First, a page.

James Cameron's Kiwi home away from home
When film-maker James Cameron was in Wellington during the making of Avatar, the biggest box-office moneymaker in history, he kept a low profile outside the confines of Sir Peter Jackson's studios.
While Avatar was being made, it was Cameron's longtime business partner and producer Jon Landau who gave interviews about the project. The creative force behind the 3-D science-fiction epic was nowhere to be seen.
Most likely, going on reports of Cameron's work ethic and perfectionism, he was still spending long hours, along with cast and crew, finishing the film, which made NZ$3.3 billion.
The closest the public got to Cameron was the occasional unconfirmed sighting in the capital's restaurants and reports after he held a party in January last year to thank Wellington film workers for their part in the 2009 film's success.
This is in stark contrast with the past fortnight, when the Canadian has made two public appearances in Wellington, first on the red carpet for the world premiere of The Hobbit: An Unexpected Journey and then as a guest speaker this week at Te Papa for a deep-sea biology symposium.
In March, Cameron piloted his self-designed submarine 11 kilometres below the surface of the Pacific Ocean to the bottom of the Mariana Trench's Challenger Deep, the deepest point on Earth.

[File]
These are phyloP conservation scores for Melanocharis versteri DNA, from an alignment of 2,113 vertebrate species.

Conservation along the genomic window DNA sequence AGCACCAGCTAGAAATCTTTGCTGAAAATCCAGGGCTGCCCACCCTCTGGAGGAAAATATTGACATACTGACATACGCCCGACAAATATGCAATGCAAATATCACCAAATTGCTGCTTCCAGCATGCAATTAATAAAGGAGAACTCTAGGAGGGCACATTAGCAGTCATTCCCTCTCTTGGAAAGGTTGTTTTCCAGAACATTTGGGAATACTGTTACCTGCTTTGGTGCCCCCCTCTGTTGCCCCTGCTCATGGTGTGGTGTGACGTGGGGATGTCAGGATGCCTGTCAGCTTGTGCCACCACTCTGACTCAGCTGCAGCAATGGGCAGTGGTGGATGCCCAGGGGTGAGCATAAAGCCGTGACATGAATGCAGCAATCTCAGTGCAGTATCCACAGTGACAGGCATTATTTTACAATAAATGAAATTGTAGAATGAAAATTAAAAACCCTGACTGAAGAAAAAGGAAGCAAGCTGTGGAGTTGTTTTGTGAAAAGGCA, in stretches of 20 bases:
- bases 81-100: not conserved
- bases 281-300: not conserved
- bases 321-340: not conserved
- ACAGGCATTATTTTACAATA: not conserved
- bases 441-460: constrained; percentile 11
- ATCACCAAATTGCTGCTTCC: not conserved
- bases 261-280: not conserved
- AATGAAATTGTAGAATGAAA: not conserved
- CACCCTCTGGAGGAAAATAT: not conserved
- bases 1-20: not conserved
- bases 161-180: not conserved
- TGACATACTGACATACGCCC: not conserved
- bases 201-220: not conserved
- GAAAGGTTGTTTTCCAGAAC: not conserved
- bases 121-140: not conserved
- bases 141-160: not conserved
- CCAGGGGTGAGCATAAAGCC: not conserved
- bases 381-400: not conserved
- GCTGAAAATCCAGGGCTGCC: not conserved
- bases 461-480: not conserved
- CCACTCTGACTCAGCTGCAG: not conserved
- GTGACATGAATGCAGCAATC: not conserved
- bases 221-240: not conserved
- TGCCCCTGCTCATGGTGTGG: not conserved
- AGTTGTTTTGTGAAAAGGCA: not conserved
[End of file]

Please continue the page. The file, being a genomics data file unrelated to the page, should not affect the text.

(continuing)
But Cameron, 58, has not come back to New Zealand just for The Hobbit or the symposium. He is here to complete the scripts for Avatar 2 and 3.
"I'm actually over here writing, because I need some peace and quiet," he says.
"So we're out on our farm in the Wairarapa and loving it. Unfortunately, it's distracting because it's so beautiful. You want to go fishing and on yachts and all that sort of thing. It's going to take me a while to get these scripts nailed down exactly the way I want them.
"I don't want to be writing the movie in post-production. We kind of did that on the first picture and I ended up cutting out a lot of scenes and so on."
Cameron paid about $20 million in January for two properties in the Wairarapa, including a 250-hectare dairy farm, and has since added three lifestyle blocks, a 13ha site containing several buildings and 21ha of land.
Cameron is here with his family and needs to spend a minimum of 88 days over two years to fulfil residency requirements.
He and his wife, actress Suzy Amis-Cameron, who was also at The Hobbit premiere, say they have met the neighbours.
"We know our immediate neighbours within a couple of miles radius a lot better in the first few weeks than we have in Los Angeles in 10 years. People in Los Angeles are very insular.
"We just said, ‘Come over and bang on the door', and they do. That would never happen in LA.
"Everyone is so welcoming."
But Cameron's presence at The Hobbit premiere wasn't just a courtesy. Visual-effects studio Weta Digital, part-owned by Jackson, was at the heart of creating Avatar.
At its height, more than 800 Weta Digital staff in Wellington were working on the film.
Cameron has long been an innovator and pioneer in pushing new technologies in film. His 1989 underwater sci-fi movie The Abyss included a small amount of computer-generated visual effects by George Lucas' Industrial Light & Magic. Terminator 2: Judgement Day pushed computer-generated effects further for the "liquid metal" terminator.